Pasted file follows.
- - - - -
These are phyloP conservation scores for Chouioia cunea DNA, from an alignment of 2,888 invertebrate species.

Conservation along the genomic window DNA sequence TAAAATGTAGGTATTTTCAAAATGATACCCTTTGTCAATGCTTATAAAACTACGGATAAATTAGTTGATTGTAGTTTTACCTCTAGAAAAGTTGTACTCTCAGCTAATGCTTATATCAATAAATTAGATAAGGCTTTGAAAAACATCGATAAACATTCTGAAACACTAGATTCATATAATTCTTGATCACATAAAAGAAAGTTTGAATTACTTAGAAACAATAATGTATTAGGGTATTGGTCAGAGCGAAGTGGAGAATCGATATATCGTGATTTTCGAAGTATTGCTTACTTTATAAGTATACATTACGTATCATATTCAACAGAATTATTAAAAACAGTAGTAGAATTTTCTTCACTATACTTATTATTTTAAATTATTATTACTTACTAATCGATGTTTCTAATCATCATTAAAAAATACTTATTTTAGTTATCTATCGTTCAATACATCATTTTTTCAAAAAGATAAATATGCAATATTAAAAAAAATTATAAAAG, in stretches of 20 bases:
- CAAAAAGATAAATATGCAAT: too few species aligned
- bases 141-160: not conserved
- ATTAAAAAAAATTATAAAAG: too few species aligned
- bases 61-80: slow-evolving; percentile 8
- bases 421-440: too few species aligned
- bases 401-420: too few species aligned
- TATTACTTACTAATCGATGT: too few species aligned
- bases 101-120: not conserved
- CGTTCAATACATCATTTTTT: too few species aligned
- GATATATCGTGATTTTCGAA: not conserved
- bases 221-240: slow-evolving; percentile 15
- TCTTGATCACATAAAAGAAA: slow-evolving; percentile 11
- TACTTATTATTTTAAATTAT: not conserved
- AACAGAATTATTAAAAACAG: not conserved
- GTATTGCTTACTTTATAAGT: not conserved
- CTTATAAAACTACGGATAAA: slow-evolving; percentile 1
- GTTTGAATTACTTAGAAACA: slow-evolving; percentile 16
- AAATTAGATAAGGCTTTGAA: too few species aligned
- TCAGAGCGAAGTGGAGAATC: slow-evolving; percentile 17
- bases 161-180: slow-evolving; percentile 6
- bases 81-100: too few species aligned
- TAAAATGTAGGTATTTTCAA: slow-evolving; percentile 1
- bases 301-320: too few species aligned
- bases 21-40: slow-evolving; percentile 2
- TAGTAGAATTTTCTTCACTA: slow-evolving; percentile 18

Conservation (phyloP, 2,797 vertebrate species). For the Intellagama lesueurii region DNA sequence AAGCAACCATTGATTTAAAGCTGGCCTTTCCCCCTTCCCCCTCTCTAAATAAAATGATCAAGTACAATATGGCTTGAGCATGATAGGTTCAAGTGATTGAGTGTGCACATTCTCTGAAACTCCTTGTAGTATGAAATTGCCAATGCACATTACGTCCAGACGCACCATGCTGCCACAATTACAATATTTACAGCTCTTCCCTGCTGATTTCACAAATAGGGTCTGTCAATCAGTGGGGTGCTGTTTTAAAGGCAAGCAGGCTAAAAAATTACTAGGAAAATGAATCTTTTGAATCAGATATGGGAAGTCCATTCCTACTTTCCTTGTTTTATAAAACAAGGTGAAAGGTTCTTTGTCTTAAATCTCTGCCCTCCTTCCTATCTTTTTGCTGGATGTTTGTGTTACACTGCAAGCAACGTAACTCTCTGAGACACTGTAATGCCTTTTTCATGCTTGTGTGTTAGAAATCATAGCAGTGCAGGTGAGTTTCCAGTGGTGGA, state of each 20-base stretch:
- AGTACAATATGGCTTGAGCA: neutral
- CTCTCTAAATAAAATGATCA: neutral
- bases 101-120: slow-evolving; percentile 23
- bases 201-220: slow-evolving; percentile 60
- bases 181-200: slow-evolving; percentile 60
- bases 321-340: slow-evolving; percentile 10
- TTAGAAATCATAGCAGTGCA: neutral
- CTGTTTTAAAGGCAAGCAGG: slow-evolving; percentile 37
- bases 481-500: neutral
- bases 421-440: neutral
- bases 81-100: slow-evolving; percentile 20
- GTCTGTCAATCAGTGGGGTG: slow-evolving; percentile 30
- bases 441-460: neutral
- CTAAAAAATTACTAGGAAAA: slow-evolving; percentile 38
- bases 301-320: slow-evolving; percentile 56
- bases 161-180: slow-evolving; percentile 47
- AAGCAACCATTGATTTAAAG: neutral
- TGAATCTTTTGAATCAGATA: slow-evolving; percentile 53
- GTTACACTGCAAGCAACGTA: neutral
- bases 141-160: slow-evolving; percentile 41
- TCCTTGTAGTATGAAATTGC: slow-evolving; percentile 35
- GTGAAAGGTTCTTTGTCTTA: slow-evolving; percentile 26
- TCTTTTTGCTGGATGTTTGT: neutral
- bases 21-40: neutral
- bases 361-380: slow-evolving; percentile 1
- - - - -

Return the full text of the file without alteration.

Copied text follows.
These are phyloP conservation scores for Chouioia cunea DNA, from an alignment of 2,888 invertebrate species.

Conservation along the genomic window DNA sequence TAAAATGTAGGTATTTTCAAAATGATACCCTTTGTCAATGCTTATAAAACTACGGATAAATTAGTTGATTGTAGTTTTACCTCTAGAAAAGTTGTACTCTCAGCTAATGCTTATATCAATAAATTAGATAAGGCTTTGAAAAACATCGATAAACATTCTGAAACACTAGATTCATATAATTCTTGATCACATAAAAGAAAGTTTGAATTACTTAGAAACAATAATGTATTAGGGTATTGGTCAGAGCGAAGTGGAGAATCGATATATCGTGATTTTCGAAGTATTGCTTACTTTATAAGTATACATTACGTATCATATTCAACAGAATTATTAAAAACAGTAGTAGAATTTTCTTCACTATACTTATTATTTTAAATTATTATTACTTACTAATCGATGTTTCTAATCATCATTAAAAAATACTTATTTTAGTTATCTATCGTTCAATACATCATTTTTTCAAAAAGATAAATATGCAATATTAAAAAAAATTATAAAAG, in stretches of 20 bases:
- CAAAAAGATAAATATGCAAT: too few species aligned
- bases 141-160: not conserved
- ATTAAAAAAAATTATAAAAG: too few species aligned
- bases 61-80: slow-evolving; percentile 8
- bases 421-440: too few species aligned
- bases 401-420: too few species aligned
- TATTACTTACTAATCGATGT: too few species aligned
- bases 101-120: not conserved
- CGTTCAATACATCATTTTTT: too few species aligned
- GATATATCGTGATTTTCGAA: not conserved
- bases 221-240: slow-evolving; percentile 15
- TCTTGATCACATAAAAGAAA: slow-evolving; percentile 11
- TACTTATTATTTTAAATTAT: not conserved
- AACAGAATTATTAAAAACAG: not conserved
- GTATTGCTTACTTTATAAGT: not conserved
- CTTATAAAACTACGGATAAA: slow-evolving; percentile 1
- GTTTGAATTACTTAGAAACA: slow-evolving; percentile 16
- AAATTAGATAAGGCTTTGAA: too few species aligned
- TCAGAGCGAAGTGGAGAATC: slow-evolving; percentile 17
- bases 161-180: slow-evolving; percentile 6
- bases 81-100: too few species aligned
- TAAAATGTAGGTATTTTCAA: slow-evolving; percentile 1
- bases 301-320: too few species aligned
- bases 21-40: slow-evolving; percentile 2
- TAGTAGAATTTTCTTCACTA: slow-evolving; percentile 18

Conservation (phyloP, 2,797 vertebrate species). For the Intellagama lesueurii region DNA sequence AAGCAACCATTGATTTAAAGCTGGCCTTTCCCCCTTCCCCCTCTCTAAATAAAATGATCAAGTACAATATGGCTTGAGCATGATAGGTTCAAGTGATTGAGTGTGCACATTCTCTGAAACTCCTTGTAGTATGAAATTGCCAATGCACATTACGTCCAGACGCACCATGCTGCCACAATTACAATATTTACAGCTCTTCCCTGCTGATTTCACAAATAGGGTCTGTCAATCAGTGGGGTGCTGTTTTAAAGGCAAGCAGGCTAAAAAATTACTAGGAAAATGAATCTTTTGAATCAGATATGGGAAGTCCATTCCTACTTTCCTTGTTTTATAAAACAAGGTGAAAGGTTCTTTGTCTTAAATCTCTGCCCTCCTTCCTATCTTTTTGCTGGATGTTTGTGTTACACTGCAAGCAACGTAACTCTCTGAGACACTGTAATGCCTTTTTCATGCTTGTGTGTTAGAAATCATAGCAGTGCAGGTGAGTTTCCAGTGGTGGA, state of each 20-base stretch:
- AGTACAATATGGCTTGAGCA: neutral
- CTCTCTAAATAAAATGATCA: neutral
- bases 101-120: slow-evolving; percentile 23
- bases 201-220: slow-evolving; percentile 60
- bases 181-200: slow-evolving; percentile 60
- bases 321-340: slow-evolving; percentile 10
- TTAGAAATCATAGCAGTGCA: neutral
- CTGTTTTAAAGGCAAGCAGG: slow-evolving; percentile 37
- bases 481-500: neutral
- bases 421-440: neutral
- bases 81-100: slow-evolving; percentile 20
- GTCTGTCAATCAGTGGGGTG: slow-evolving; percentile 30
- bases 441-460: neutral
- CTAAAAAATTACTAGGAAAA: slow-evolving; percentile 38
- bases 301-320: slow-evolving; percentile 56
- bases 161-180: slow-evolving; percentile 47
- AAGCAACCATTGATTTAAAG: neutral
- TGAATCTTTTGAATCAGATA: slow-evolving; percentile 53
- GTTACACTGCAAGCAACGTA: neutral
- bases 141-160: slow-evolving; percentile 41
- TCCTTGTAGTATGAAATTGC: slow-evolving; percentile 35
- GTGAAAGGTTCTTTGTCTTA: slow-evolving; percentile 26
- TCTTTTTGCTGGATGTTTGT: neutral
- bases 21-40: neutral
- bases 361-380: slow-evolving; percentile 1